At the Tisch Family Galleru and Koppelman Gallery, there is an ongoing exhibition called “States of Freedom: The Figure in Flux” that showcases different artists’ works celebrating the human form as an unstable amalgamation of histories, technologies, and cultures.
The exhibition invites you to ask yourself questions such as “What is the human body?” “What happens when we enhance the human body?” and “When does the human body stop being the human body?”
We are living in a time where technology is only expanding. As technology expands, so does our meaning for what constitutes a human body. This notion does not only encompass a human body with prosthetic limbs, but also experimental brain implants and prosthetic organs that can take the place of one’s spleen, pancreas or lungs. Although these advancements are extremely important and invaluable to those with medical needs for these prostheses, what happens when prostheses become so enticing that instead of being the substitute, they become the desired replacement? The average adult human body is 50-65% water. In the future, will the average adult human body be 50-65% integrated technologies?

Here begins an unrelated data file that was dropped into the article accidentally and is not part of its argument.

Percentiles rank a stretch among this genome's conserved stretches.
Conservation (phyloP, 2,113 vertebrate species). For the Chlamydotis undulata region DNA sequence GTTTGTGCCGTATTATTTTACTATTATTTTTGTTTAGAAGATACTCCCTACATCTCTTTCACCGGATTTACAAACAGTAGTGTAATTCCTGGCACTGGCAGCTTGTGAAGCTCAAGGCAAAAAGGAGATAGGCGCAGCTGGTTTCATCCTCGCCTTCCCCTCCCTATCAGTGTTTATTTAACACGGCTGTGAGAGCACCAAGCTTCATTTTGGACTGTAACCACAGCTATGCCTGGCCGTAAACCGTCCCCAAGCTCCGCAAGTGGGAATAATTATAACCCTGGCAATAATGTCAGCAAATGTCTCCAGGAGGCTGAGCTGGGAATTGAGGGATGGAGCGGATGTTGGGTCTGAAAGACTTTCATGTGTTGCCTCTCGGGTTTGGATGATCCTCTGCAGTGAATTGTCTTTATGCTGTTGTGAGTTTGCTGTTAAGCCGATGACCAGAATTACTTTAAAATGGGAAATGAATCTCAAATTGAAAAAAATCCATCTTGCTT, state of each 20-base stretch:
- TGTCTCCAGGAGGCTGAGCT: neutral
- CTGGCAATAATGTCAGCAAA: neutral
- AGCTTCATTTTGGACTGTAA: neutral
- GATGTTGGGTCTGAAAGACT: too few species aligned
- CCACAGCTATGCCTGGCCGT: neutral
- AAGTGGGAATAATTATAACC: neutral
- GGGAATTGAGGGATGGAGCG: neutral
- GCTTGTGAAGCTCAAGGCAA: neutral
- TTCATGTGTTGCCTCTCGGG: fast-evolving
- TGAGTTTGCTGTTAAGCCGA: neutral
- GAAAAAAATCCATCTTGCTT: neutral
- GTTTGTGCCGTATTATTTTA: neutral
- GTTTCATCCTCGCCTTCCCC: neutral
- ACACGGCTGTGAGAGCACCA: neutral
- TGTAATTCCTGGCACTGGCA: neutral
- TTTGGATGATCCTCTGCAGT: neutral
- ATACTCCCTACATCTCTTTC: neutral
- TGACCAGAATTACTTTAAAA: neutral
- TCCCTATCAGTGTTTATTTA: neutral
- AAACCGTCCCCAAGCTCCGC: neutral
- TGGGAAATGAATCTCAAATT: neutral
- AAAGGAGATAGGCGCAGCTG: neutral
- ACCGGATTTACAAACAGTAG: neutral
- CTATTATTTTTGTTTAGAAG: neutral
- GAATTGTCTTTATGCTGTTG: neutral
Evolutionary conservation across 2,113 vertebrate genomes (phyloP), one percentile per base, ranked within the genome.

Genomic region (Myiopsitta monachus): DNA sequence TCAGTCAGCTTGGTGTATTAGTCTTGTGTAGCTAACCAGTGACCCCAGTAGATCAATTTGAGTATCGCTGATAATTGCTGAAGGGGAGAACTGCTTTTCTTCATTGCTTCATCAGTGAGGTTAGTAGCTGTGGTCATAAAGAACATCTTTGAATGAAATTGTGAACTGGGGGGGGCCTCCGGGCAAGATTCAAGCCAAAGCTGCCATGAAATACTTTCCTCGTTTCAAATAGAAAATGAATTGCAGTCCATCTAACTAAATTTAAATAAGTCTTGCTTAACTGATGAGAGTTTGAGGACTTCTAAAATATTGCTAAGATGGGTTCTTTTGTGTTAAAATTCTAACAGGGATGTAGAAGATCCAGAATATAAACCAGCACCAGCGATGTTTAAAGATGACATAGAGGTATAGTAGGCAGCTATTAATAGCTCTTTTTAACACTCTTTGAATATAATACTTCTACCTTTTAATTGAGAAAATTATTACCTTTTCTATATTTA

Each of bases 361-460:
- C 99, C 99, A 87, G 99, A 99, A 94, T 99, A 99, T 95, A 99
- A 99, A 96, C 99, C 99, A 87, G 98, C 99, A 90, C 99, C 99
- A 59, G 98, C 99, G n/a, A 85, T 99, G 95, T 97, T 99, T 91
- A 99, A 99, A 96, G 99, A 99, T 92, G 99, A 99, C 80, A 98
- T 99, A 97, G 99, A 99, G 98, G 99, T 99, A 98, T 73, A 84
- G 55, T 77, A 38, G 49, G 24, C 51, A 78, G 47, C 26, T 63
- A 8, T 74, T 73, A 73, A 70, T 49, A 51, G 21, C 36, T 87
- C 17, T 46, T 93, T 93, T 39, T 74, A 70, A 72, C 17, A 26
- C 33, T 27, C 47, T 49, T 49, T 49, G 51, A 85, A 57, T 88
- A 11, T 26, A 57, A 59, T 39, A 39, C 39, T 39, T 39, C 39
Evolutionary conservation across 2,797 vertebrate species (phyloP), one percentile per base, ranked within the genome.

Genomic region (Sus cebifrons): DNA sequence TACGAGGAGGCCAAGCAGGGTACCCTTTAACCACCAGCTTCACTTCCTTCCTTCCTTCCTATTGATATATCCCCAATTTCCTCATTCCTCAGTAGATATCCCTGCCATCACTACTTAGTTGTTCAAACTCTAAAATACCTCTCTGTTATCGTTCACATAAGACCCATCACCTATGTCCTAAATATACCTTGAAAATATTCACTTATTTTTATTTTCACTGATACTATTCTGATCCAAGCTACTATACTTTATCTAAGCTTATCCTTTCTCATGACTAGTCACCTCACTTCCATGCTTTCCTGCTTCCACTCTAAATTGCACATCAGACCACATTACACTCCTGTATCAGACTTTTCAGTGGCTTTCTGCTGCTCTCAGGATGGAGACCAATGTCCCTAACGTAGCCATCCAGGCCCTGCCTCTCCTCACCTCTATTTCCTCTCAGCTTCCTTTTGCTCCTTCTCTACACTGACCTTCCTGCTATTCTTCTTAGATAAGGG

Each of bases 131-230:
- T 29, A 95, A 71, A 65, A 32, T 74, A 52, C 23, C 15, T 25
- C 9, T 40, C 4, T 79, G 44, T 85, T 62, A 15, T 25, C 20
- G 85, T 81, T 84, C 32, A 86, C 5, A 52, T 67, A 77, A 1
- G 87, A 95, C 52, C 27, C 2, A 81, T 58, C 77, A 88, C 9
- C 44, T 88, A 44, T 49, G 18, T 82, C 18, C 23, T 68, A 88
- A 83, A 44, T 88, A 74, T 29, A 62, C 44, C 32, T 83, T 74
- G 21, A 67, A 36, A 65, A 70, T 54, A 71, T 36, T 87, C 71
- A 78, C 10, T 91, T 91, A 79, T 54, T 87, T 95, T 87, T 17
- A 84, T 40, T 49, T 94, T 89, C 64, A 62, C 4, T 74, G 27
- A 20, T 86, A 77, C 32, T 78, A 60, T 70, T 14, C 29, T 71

Perhaps not that high of a percentage, but I think the changes that technology will bring to what constitutes a human body is inevitable. Since our creation, humans have always been looking for ways to adapt to adversities, survive and thrive. We’ve always been creating tools to extend our abilities. Clothes to add another layer to our bodies and keep us warm. Spears as extensions of our hands to hunt with. Medicine to alleviate and/or cure illnesses that our body can’t fight on its own. Phones to be able to communicate long distances. The Internet to expand our brain’s wisdom. Utilizing technology to enhance our body and mind is nothing new.
In envisioning what the future might look like, I’m reminded of another art installation called A. Human. It is an exhibit produced by Society of Spectacle that brands A. Human as a "a futuristic fashion brand" that "displays body modifications" instead of clothing. Could this be our potential future for fashion?